Very well expressed and honest post. I feel much the same way, and hate the wall that I often throw up in anticipation of the coming judgement of others about my condition. Usually it is unwarranted, but yet automatic unless I make a conscious decision to drop the wall. I guess defense mechanisms are just that way.

  • Marsha S

    My husband and I are leaving on a 30-day cruise beginning April 10. I have been a type 1 diabetic for 23 years and have used an insulin pump for 3 1/2 years. I have traveled a lot in Europe and Mexico for extended periods. Planning is so important for travel, but something unexpected always happens! I have been able to take care of purchasing insulin and other supplies in different countries but my biggest challenge is my tendency to avoid testing with my meter before taking a basal dose–especially in a dining room with a lot of strangers. I am getting more comfortable with the idea of just educating people about what I’m doing if they notice and make a comment. I find that they are usually very interested in learning more about Type 1 and often thank me for informing them since they were unaware of the differences between Type 1 and Type 2. Try this if you haven’t done it before because it’s affirming and really strong positive reinforcement. And feeling better on a trip is certainly worth the effort, isn’t it!

  • Tom Holley

    I’m a bit confused by this article — I am a type 1 who migrated to Type 1 after 10 years as a Type 2. Using a close relative as an example, she thinks that Type 2 diabetes is purely a function of lifestyle choices which I made (overweight, sedentary, etc.) while Type 1 is caused by externalities — a virus kills the isle of pancreas and voila, due to no fault of your own, you now have diabetes. When you are stricken with Type 1 diabetes, the book you read is “When bad things happen to good people.” When you have Type 2, you read some variation of “The Seven Habits of Highly Healthy People” (if Mr. Covey will pardon the paraphrase). Type 1 is based on bad luck; Type 2 is based on guilt. Type 1: people feel sorry for you; Type 2 — people look at you as being a looser.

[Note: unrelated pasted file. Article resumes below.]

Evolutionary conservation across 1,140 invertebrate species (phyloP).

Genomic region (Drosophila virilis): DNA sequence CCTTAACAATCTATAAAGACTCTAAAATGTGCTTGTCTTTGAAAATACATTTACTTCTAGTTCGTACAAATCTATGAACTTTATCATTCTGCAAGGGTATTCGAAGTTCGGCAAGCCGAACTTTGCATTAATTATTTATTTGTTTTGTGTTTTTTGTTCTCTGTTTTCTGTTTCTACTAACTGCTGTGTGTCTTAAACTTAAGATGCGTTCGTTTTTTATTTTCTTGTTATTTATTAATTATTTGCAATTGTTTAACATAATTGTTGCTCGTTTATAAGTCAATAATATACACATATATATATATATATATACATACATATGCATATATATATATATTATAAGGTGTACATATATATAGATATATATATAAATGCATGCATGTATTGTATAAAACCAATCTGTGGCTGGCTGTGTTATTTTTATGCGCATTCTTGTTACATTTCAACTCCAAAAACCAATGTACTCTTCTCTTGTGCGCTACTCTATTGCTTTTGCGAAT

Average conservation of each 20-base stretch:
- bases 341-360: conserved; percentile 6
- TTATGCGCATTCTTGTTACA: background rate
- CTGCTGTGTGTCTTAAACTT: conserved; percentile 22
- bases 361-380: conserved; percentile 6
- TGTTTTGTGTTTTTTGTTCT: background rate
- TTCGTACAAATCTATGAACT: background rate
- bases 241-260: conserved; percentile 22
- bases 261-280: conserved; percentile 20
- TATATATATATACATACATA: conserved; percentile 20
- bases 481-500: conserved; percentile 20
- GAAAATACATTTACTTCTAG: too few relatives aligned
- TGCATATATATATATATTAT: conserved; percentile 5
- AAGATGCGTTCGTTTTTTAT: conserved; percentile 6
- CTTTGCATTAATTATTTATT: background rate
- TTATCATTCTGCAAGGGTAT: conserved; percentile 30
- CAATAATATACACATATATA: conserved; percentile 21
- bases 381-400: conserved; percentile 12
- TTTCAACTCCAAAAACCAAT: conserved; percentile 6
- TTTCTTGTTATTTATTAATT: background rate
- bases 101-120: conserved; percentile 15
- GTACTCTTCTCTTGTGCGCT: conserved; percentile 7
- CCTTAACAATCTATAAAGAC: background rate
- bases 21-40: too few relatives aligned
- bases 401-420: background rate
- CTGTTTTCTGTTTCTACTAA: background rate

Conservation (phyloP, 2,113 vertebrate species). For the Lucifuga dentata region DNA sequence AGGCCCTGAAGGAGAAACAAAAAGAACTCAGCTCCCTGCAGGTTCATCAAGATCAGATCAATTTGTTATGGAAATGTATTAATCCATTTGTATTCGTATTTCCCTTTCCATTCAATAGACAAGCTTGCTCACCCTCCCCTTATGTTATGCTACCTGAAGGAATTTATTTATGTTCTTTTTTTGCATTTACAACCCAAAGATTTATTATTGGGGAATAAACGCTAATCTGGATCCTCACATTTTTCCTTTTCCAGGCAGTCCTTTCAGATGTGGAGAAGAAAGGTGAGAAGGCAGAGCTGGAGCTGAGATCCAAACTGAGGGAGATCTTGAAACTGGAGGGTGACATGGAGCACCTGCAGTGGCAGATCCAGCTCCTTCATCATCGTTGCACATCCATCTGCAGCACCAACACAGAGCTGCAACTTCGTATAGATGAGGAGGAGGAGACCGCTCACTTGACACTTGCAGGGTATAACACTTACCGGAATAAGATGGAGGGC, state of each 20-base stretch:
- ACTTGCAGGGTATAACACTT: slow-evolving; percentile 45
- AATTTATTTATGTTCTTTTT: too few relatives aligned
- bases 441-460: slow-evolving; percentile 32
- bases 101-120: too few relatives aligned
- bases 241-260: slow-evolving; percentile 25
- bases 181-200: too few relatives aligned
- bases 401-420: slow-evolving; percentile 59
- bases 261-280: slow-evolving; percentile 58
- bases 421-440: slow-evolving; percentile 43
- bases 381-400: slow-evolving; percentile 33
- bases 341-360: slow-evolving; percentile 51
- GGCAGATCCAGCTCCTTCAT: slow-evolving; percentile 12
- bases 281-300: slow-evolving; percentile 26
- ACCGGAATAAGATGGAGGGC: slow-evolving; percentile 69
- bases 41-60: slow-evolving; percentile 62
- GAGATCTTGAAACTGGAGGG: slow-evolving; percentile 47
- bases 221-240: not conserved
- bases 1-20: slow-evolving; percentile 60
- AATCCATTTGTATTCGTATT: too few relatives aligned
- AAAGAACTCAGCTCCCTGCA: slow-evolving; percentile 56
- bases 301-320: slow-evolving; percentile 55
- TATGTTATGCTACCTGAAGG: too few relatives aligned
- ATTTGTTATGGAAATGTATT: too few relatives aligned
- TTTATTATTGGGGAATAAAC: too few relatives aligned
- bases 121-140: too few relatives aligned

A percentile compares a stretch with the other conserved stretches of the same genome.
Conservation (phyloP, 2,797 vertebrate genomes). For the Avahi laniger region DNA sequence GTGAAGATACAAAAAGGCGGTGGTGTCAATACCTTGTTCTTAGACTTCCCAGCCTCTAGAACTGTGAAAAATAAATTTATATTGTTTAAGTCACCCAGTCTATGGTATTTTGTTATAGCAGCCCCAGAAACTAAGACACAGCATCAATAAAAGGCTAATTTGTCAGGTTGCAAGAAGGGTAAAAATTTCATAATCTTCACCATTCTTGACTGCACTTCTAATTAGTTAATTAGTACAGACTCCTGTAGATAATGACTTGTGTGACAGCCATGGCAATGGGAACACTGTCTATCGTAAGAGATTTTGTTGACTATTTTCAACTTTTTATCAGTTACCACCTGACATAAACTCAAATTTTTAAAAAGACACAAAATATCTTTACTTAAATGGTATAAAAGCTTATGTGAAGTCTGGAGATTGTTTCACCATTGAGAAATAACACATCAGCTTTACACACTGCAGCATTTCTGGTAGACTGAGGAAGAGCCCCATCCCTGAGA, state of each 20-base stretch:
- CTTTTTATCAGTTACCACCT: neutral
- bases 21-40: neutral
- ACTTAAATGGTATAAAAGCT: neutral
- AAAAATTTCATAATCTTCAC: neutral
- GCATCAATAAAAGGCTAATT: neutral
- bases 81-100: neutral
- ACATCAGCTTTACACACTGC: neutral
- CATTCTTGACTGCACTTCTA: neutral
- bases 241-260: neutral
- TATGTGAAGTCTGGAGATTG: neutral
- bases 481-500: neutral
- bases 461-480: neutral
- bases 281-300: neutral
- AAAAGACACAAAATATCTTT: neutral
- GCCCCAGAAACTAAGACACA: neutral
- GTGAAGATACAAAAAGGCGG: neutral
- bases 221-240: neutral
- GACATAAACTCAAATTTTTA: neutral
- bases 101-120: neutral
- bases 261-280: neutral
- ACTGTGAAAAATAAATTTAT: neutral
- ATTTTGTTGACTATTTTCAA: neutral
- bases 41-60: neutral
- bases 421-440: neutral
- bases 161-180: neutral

At some point, I guess, we all have to move past these perceptions — we got what we’ve got, no matter how we came by it. Not everyone who got throat cancer smoked; not everyone who smoked got throat cancer. In a diverse genetic world, correlation does not necessarily lead to causation. The blame game is without winner.

  • Gary Taylor

    I know there are a lot of people with misconceptions about diabetes. I run into them all the time. Mostly the misconceptions are about all the things that we are not to eat. I am very open about having Type 1 and will test my blood anywhere and everywhere if need be. When people find out that I have diabetes they almost always assume that it is Type 2, what their Mom, Dad, Aunt, or Uncle had. I look at these time as an opportunity to educate people about the differences. In fact, even the question “Should you be eating that?” is an opportunity to update people about the advances in diabetes care.

  • Janet

    I have elevated blood sugar levels, but have managed to keep my A1C below 6 for 1-1/2 years without meds. So I do have an understanding of this condition. It seems to consume me most of the time. I’m always thinking about it. When I was first told by a doctor that I indeed had diabetes (I’m not overweight, no family history, etc.), I was, and still am, angry, depressed and dumbfounded. How did this happen to me? Anyway, I’ve always wondered, referring to Mr. Lagergren’s comment, why people test and then give themselves an insulin injection while sitting at a table in a restaurant. Why not just go to the restroom and eliminate curiosity from others around you? Especially if it bothers you that people look.